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Duterte Critic Leila de Lima Granted Bail After Six Years in Jail

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Former Philippine Senator Leila de Lima, who was jailed in 2017 after her vocal campaign against then-President Rodrigo Duterte’s “war on drugs,” has been released on bail after more than six years in detention.

The 64-year-old De Lima, who was granted bail by a local court on Monday, was tearful upon hearing the court ruling. “It pains me to be jailed without doing anything wrong,” said an emotional de Lima outside the court. “And I don’t want this to happen to anyone else. But I don’t want to be sad or bitter today. This is a moment of triumph.”

De Lima remains on trial for one drug-related case, after being acquitted for two others. De Lima was accused of receiving drug-related money to fund her 2016 senatorial bid, after she launched an inquiry into Duterte’s anti-illegal narcotics campaign while she was a senator in 2016. De Lima has repeatedly denied the accusations.

The European Union's ambassador to the Philippines, Luc Veron said in a post on X (formerly Twitter) that he was "very pleased by the news of [de Lima’s] release.” The E.U. is one of several international groups that have called for her release since her imprisonment.

"A significant step for #RuleOfLaw in the Philippines. A positive turn in the pursuit of justice! I hope that resolution of the remaining charges will be accelerated," Veron said.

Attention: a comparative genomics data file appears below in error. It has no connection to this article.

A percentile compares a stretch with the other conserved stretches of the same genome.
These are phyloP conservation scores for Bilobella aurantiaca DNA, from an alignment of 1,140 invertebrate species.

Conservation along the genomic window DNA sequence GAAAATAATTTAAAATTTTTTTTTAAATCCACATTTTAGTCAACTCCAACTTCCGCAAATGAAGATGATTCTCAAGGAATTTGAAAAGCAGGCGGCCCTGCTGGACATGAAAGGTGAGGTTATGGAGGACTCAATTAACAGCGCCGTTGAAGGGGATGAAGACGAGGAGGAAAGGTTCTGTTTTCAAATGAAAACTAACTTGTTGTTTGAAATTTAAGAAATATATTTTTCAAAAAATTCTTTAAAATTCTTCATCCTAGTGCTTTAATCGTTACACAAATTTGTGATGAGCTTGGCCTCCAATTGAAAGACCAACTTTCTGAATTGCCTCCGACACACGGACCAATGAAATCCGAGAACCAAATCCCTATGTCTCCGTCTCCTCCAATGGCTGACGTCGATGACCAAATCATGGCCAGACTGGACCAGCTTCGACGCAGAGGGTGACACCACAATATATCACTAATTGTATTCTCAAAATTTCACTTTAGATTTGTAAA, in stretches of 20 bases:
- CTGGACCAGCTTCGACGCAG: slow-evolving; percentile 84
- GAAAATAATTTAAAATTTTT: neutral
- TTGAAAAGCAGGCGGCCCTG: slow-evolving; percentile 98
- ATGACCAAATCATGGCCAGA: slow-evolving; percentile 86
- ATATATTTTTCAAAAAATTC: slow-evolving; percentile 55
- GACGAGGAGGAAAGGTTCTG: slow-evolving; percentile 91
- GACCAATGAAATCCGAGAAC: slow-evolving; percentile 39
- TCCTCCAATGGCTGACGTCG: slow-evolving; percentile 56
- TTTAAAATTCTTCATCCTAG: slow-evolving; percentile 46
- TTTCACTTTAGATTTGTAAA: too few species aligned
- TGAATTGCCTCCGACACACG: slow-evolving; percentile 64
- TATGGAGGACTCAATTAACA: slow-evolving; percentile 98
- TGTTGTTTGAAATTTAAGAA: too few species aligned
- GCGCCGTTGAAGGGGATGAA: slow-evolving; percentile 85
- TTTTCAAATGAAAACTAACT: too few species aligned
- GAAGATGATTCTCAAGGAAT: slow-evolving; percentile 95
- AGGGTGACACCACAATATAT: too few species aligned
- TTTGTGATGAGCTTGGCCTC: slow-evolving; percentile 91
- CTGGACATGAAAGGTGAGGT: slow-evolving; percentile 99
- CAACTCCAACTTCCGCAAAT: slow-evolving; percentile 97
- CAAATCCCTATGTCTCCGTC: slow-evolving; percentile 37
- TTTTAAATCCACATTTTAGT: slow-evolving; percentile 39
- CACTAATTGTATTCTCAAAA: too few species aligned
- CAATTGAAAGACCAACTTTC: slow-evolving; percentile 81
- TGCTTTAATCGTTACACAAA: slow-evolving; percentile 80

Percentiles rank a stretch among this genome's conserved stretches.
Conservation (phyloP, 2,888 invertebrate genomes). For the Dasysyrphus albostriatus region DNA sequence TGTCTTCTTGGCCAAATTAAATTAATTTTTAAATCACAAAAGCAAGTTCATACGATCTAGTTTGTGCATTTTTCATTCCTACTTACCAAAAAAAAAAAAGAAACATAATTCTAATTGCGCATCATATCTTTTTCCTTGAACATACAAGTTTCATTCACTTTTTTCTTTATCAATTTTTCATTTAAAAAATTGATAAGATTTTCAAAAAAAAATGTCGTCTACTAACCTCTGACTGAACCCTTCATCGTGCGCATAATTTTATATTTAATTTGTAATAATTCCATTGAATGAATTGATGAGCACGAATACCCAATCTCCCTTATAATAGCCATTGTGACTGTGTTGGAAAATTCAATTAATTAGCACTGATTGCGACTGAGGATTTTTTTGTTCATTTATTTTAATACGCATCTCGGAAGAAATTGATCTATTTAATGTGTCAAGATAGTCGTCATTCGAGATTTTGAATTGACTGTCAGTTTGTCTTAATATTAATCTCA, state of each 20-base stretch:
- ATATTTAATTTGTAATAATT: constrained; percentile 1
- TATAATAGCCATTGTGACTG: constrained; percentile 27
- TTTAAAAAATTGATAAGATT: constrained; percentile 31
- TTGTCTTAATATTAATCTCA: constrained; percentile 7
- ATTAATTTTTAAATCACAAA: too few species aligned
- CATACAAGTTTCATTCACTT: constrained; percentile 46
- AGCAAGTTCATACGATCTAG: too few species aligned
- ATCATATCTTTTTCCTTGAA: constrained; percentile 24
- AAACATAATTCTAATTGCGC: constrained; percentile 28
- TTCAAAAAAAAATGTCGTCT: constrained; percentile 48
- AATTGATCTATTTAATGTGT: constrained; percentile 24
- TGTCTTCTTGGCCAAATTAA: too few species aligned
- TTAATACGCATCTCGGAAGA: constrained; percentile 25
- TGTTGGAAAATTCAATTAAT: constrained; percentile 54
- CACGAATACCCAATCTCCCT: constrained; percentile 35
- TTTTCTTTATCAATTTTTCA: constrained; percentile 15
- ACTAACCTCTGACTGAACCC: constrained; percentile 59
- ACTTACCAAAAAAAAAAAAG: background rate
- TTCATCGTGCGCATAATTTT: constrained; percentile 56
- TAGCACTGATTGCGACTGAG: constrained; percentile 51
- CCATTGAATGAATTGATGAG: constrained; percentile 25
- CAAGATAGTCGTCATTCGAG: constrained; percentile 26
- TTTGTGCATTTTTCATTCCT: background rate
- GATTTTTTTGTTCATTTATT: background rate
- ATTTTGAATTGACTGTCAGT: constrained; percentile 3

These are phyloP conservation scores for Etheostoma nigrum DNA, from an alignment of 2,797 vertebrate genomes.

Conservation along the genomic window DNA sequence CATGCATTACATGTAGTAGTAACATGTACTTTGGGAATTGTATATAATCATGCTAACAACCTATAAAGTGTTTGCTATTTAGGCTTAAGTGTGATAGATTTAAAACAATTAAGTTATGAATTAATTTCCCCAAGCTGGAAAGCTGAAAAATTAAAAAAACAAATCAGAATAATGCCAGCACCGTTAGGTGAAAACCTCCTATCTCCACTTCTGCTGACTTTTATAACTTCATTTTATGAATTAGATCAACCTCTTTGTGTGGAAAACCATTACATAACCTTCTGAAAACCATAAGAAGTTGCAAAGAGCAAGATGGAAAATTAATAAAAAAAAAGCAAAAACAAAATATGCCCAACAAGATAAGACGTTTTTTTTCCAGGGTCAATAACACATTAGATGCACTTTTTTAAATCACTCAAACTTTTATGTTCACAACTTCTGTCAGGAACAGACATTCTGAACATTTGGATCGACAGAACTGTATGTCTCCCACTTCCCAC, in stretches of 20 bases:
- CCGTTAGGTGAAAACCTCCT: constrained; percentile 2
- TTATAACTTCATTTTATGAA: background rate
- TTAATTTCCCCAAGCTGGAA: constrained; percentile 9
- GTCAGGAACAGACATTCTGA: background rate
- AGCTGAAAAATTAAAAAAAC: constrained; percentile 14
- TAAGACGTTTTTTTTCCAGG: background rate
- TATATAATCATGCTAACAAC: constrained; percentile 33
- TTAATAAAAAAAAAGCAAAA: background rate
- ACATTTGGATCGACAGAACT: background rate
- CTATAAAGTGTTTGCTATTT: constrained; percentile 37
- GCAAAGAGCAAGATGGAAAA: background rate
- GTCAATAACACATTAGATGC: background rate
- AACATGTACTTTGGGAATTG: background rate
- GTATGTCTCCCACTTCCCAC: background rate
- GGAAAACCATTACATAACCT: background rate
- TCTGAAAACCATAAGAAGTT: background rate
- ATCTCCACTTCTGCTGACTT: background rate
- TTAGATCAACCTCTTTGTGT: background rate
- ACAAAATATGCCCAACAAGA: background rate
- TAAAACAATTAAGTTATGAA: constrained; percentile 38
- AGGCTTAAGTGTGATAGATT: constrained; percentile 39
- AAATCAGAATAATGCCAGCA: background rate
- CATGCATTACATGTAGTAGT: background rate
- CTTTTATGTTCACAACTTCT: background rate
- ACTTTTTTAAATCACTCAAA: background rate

In a statement, Human Rights Watch’s deputy Asia director Bryony Lau said de Lima “never should have been unjustly prosecuted and detained by former President Rodrigo Duterte, whose administration concocted evidence and used the machinery of an abusive state to punish her for performing her duties.”

Duterte’s war on drugs has been rebuked internationally for the thousands of related extrajudicial killings of alleged drug users and dealers. As former human rights commissioner and Justice Secretary, De Lima launched probes into the so-called “Duterte death squad,” which allegedly carried out the killings during Duterte’s time as Davao City mayor before he became the country’s president. 

De Lima continued the probe when Duterte sat as President in June 2016, and when she was elected Senator. As part of Duterte’s presidential campaign promises, his administration launched the nationwide drug war.

Months later, Duterte publicly claimed that while de Lima was Justice Secretary, she enabled the drug trade at Metro Manila’s New Bilibid Prison to proliferate in exchange for kickbacks to fund her senatorial campaign. The former President also accused de Lima’s bodyguard as an accomplice. Most of these inquiries into her involvement were televised. This culminated in her arrest in March 2017.

By the end of Duterte’s term in 2022, more than 6,000 had been killed in Philippines anti-drug operations, according to police data. Human rights organizations estimate the death toll to be in the tens of thousands.

Ferdinand Marcos Jr., who took over the presidency in 2022, admits that there have been abuses in government during his predecessor’s deadly anti-drug campaign. An independent watchdog, however, claims that the drug-related killings are continuing to take place.

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